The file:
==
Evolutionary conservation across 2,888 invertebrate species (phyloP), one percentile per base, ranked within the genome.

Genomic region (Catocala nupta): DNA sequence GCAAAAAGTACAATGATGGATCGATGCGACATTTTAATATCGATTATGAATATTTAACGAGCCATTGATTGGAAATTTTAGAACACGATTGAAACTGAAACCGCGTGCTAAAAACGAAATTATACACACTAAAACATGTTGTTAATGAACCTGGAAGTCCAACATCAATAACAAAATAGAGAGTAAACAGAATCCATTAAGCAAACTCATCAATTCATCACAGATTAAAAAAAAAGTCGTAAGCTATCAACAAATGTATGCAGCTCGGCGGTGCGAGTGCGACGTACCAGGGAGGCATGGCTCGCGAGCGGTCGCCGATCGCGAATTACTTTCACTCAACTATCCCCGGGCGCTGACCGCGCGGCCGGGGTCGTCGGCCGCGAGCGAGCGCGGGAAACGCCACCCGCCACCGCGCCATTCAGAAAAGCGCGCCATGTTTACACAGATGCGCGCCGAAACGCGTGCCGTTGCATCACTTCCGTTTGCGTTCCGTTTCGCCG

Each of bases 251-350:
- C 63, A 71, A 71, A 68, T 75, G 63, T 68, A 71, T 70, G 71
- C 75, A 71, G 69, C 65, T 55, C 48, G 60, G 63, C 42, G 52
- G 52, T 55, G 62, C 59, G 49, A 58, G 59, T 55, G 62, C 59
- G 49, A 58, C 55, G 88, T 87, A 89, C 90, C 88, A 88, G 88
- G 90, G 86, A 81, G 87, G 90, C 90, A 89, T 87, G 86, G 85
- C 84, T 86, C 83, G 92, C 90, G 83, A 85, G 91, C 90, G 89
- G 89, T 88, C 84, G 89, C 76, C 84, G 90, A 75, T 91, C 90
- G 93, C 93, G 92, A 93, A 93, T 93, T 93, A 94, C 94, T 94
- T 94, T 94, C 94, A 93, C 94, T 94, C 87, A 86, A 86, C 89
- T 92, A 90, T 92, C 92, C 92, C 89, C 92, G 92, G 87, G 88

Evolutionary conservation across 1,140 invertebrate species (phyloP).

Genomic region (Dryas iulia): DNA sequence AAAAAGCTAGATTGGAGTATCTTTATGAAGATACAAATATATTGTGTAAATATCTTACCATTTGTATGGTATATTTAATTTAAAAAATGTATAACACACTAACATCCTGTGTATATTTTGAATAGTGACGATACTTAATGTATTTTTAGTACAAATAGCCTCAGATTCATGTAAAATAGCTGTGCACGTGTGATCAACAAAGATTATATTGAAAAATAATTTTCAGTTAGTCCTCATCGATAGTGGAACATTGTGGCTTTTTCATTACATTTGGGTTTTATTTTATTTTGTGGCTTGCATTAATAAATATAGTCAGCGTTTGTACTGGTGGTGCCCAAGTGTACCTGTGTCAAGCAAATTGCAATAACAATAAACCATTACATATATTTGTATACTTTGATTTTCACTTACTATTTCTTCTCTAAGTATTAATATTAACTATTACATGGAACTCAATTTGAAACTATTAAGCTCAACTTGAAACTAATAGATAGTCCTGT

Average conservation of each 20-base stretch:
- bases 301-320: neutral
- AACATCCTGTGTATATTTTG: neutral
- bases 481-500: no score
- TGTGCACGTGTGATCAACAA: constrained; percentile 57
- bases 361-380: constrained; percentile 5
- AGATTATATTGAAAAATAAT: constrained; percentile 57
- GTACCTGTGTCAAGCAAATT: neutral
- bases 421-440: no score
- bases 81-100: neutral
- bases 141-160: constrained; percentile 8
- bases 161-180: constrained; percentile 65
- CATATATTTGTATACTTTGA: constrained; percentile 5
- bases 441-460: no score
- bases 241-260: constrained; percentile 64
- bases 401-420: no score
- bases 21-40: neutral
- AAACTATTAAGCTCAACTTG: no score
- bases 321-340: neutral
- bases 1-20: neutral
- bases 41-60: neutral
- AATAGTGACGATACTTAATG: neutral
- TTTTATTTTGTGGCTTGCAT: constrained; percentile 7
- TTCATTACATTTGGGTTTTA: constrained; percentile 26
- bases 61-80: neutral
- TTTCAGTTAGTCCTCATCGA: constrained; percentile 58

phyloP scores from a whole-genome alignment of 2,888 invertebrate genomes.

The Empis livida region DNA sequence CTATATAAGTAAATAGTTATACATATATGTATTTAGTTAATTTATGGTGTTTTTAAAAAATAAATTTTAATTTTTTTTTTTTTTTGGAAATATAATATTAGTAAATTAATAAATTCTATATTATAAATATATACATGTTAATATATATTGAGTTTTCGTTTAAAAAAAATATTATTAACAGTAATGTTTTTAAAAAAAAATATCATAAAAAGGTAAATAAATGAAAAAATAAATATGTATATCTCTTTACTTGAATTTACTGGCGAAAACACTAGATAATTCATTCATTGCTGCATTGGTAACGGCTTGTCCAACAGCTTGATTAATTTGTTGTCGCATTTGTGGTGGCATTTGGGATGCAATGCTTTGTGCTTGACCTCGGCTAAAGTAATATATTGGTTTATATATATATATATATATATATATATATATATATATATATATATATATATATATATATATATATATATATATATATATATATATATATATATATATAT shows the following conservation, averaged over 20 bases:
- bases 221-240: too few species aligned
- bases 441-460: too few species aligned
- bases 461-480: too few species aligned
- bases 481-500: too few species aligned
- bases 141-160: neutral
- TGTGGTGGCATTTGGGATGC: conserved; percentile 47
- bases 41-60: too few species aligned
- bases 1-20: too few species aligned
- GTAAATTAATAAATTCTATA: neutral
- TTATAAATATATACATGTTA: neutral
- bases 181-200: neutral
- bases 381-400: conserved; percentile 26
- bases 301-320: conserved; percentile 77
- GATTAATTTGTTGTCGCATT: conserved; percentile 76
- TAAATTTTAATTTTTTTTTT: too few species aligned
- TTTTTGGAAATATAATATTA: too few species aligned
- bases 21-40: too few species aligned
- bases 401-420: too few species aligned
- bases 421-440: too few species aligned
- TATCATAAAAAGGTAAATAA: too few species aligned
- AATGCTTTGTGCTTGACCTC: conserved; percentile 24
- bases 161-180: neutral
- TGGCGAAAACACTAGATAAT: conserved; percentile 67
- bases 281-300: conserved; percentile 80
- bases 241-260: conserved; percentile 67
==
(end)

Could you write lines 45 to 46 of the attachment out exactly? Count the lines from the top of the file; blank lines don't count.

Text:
- bases 441-460: too few species aligned
- bases 461-480: too few species aligned